May 12th is National Odometer Day. Why odometers? Well, an odometer is that device on your car that records how many miles it has been driven. It can tell you when you’re due for an oil change, help you calculate how many miles per gallon you’re really getting, and can be a selling point if you haven’t done much driving in a particular car and now want to sell it. It’s a useful little widget, so they created a whole day devoted to the odometer.
Things To Consider About Odometers
- Buying a car? Be careful about odometer fraud. You’ve seen the above video. It should get you thinking about how easy it is to “roll back” a used vehicle’s mileage. It’s illegal, but some experts estimate that 1 in 10 cars have had their odometers tampered with at some point. For mechanical odometers, if the odometer looks crooked, jagged or jiggles when you hit the dashboard, it may have been tampered with. Tampering with digital odometers is just as easy and more difficult to detect. Be sure to ask to see the title so you can compare the mileage with what the odometer says and also check maintenance records, which will usually show a car’s mileage. Especially ask for a Carfax report or get the Vehicle Identification Number (VIN) and look it up on the Carfax website.
- Versions of the odometer may have been around since the time of Alexander the Great. Written accounts include highly accurate measurements of distances traveled by Alexander’s army that may have been measured with mechanical odometers. Actual descriptions of odometers date back to 27 BC and can be found in works by Vitruvius and Hero of Alexandria.
- The Chinese also had their own version of the odometer. It is believed to have been invented by the prolific scientist and inventor Zhang Heng in the late first century or early second century AD. It used the Chinese measurement “li,” which was approximately 500 meters. Like most odometers of the time, it was based on the operation of road-wheels of chariots.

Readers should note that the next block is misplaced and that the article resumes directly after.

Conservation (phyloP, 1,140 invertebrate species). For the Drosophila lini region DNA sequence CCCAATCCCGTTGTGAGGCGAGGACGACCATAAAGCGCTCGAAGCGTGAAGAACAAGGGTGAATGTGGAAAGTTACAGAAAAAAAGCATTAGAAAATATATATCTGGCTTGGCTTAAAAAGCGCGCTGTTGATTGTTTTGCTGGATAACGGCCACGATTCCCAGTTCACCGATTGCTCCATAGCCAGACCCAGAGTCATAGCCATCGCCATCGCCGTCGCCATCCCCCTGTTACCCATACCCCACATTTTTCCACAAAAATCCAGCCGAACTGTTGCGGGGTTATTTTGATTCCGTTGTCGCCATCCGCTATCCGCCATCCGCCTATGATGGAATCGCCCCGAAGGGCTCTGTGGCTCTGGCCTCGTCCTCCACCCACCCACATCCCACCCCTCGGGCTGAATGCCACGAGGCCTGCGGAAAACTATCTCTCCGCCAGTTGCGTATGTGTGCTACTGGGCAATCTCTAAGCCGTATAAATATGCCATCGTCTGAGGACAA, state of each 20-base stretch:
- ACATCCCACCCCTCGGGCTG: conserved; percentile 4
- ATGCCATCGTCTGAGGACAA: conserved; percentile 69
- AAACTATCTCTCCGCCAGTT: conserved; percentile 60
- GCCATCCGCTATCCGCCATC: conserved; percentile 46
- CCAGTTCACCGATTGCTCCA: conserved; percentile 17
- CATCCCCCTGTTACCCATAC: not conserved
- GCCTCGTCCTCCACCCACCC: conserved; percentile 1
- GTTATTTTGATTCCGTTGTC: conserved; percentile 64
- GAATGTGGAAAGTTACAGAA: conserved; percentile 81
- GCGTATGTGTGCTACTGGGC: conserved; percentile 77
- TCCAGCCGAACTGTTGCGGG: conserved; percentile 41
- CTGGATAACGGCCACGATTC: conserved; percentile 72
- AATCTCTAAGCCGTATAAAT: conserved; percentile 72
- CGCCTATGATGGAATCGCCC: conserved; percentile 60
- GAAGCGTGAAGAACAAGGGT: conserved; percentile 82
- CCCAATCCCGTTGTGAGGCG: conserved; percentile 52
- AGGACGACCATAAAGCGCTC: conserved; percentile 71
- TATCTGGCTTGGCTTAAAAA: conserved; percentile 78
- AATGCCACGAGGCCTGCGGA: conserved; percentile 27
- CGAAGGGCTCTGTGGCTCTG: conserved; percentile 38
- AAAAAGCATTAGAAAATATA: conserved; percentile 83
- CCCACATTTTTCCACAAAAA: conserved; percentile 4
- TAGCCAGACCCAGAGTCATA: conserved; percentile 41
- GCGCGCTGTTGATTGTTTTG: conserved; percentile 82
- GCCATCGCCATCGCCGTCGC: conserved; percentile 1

- The first odometer for automobiles appeared in 1903. It was developed by Arthur P. and Charles H. Warner and patented as the Auto-Meter. It used a magnet and a rotating shaft to measure distances and also measured speed.
How Odometers Work
Most mechanical odometers have a flexible cable made of a tightly wound spring. It moves the numbers by spinning inside its protective housing made of a metal tube inside a rubber tube. On cars, the odometer also includes a gear that engages the shaft and turns the cable.
Computerized odometers use a toothed wheel mounted to the transmission’s output unit. As it rotates, it periodically interrupts the magnetic field produced by a magnetic sensor. With each pulse, it updates the odometer readout. That information is transmitted to the odometer display. In fancy computerized cars, the odometer is part of a network that can also display information like climate control information and give you access to controls like the power windows, radio and braking system.
Odometers Around The Internet
Need something special for your car, motorcycle or all-around uber-cool vehicle? Here’s a few from reputable dealers around the Internet.